Improving EU Port Services

Improvements at 319 key seaports along Europe’s coastline could save the European economy up to €10 billion by 2030 and cut journey times, says the Commission, which has put forward a new initiative to cut red tape at ports, build better connections with rail and other transport networks and encourage environmentally friendly vessels.

There are in total 1,200 seaports in Europe. In 2011, around 3.7 billion tonnes of cargo transited through European ports, as well as 385 million maritime passengers. 74% of the goods entering or leaving Europe go by sea.

However, one fifth of this trade currently passes through just three ports: Rotterdam, Hamburg and Antwerp. This is causing congestion and delays.

The initiative has two parts:
First, a legislative proposal targeting 319 key European ports, which the Commission believes can create a viable European ports network capable of supporting Europe's internal market.

This is accompanied by Communication containing an Action Plan. This contains eight additional actions to be undertaken to address major challenges facing ports.

Legislative Proposal

Port Service Providers

Access to the port services market must be based on transparent, non-discriminatory, and objective requirements. Providers of port services might be required to comply with minimum requirements to perform the corresponding port service, including adequate professional qualifications and normal and safe equipment.

Where the minimum requirements include specific local knowledge or acquaints with local conditions, the managing body of the port should ensure that adequate access to relevant training exists.

Managing Body of the Port

The managing body of the port needs to treat providers of port services equally and act in a transparent manner. The managing body might grant or refuse the right to provide port services on the basis of the minimum requirements, and any refusal would need to be duly justified.

The managing body might limit the number or providers of port services in certain cases: when there is scarcity or reserved use of land when land constitutes an essential port facility to provide the service; or in case of public service obligations, when the absence of limitation can obstruct the performance of the obligations assigned to the providers of port services.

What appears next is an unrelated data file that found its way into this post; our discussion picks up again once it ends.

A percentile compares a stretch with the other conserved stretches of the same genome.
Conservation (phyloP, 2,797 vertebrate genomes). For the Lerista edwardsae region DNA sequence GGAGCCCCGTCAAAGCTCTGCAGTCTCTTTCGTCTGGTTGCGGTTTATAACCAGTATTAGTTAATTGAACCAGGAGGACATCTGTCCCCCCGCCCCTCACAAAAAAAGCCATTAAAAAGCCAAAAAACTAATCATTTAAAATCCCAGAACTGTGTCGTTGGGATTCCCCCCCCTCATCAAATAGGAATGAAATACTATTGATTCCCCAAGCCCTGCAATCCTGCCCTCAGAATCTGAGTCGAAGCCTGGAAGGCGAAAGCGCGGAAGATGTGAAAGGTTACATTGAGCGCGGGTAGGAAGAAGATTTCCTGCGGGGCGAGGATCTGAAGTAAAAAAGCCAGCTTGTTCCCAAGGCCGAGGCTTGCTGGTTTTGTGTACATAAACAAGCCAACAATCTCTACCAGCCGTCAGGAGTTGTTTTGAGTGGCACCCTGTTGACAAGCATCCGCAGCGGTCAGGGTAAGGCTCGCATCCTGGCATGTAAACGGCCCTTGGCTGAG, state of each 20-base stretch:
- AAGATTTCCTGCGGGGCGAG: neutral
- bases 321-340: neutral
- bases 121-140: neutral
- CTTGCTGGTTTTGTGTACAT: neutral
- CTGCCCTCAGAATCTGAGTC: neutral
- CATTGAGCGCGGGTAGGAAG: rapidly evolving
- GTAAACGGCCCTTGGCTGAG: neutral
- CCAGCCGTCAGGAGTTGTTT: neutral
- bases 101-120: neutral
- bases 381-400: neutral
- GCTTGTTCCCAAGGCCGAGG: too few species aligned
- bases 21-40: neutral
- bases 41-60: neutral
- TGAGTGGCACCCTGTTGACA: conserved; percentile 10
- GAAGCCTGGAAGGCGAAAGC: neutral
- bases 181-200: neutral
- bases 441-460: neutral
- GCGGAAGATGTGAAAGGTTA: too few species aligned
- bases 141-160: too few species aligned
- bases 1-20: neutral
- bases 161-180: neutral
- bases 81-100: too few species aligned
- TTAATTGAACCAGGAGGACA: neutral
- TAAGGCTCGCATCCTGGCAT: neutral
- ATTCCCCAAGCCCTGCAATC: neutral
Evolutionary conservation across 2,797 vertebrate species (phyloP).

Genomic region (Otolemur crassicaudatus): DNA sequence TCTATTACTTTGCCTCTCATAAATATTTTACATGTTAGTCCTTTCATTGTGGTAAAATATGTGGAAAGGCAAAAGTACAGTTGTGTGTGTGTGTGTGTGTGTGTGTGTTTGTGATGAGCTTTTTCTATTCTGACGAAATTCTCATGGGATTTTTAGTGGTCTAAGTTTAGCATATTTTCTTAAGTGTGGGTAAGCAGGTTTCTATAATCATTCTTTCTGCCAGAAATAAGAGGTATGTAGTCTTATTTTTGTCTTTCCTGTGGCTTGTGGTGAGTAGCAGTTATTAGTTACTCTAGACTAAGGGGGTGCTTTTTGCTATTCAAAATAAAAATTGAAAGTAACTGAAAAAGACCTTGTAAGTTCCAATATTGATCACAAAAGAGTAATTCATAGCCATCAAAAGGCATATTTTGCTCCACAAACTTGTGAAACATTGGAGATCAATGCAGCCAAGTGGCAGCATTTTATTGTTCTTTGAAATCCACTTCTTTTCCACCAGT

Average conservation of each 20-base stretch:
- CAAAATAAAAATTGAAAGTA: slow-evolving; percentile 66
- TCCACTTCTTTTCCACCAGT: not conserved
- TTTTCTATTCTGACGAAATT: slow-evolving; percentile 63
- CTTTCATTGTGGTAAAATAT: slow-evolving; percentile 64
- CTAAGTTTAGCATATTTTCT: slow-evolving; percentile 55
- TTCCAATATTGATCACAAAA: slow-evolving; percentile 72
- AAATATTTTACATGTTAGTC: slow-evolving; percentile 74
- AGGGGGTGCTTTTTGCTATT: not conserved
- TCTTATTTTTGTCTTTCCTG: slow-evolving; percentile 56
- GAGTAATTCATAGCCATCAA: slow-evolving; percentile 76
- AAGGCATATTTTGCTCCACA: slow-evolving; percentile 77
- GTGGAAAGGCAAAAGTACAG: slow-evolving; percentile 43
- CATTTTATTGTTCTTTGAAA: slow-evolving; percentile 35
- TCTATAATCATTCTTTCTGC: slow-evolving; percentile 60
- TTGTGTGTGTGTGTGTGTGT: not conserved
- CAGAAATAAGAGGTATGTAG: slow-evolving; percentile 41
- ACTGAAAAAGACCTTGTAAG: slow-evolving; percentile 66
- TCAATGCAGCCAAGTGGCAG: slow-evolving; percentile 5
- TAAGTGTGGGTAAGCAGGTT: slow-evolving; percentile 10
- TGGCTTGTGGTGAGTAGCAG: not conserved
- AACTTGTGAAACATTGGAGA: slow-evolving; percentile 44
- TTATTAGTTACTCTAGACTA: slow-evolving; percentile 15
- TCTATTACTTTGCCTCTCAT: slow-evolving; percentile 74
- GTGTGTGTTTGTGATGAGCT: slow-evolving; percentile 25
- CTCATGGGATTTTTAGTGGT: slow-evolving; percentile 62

When a managing body provides port services itself or through a legally distinct entity which it directly or indirectly controls, the Member State should entrust the adoption of the decision limiting the number of providers of port services to an independent authority; otherwise the number of providers could not be less than two.

Any limitation of the number of providers for a port service would follow a selection procedure which would be open to all interested parties, non-discriminatory and transparent.

Public Service Obligations

Member States might decide to impose public service obligations related to port services on providers in order to ensure the availability of the service without interruption during the day, the night, the week and the year; the availability of the service to all users; and the affordability of the service for certain categories of users.

Member States would designate the competent authorities within their territory to impose such public service obligations, which could be the managing body of the port.


The Chapter on market access in the proposal would not apply to cargo handling services and passenger services, for which relevant procedures are set in the Directive on the award of concessions.

Financial Transparency and Autonomy

The proposal extends the freedom of ports to levy charges and reinforces the need for transparency in public funding. The Regulation would give more autonomy to port authorities, in particular regarding the setting of charges and the allocation of resources.

Relations between Public Authorities and Managing Bodies

The financial relations between public authorities and a managing body that receives public funds should be reflected in a transparent way in the accounts, showing the use which these public funds have been attributed to.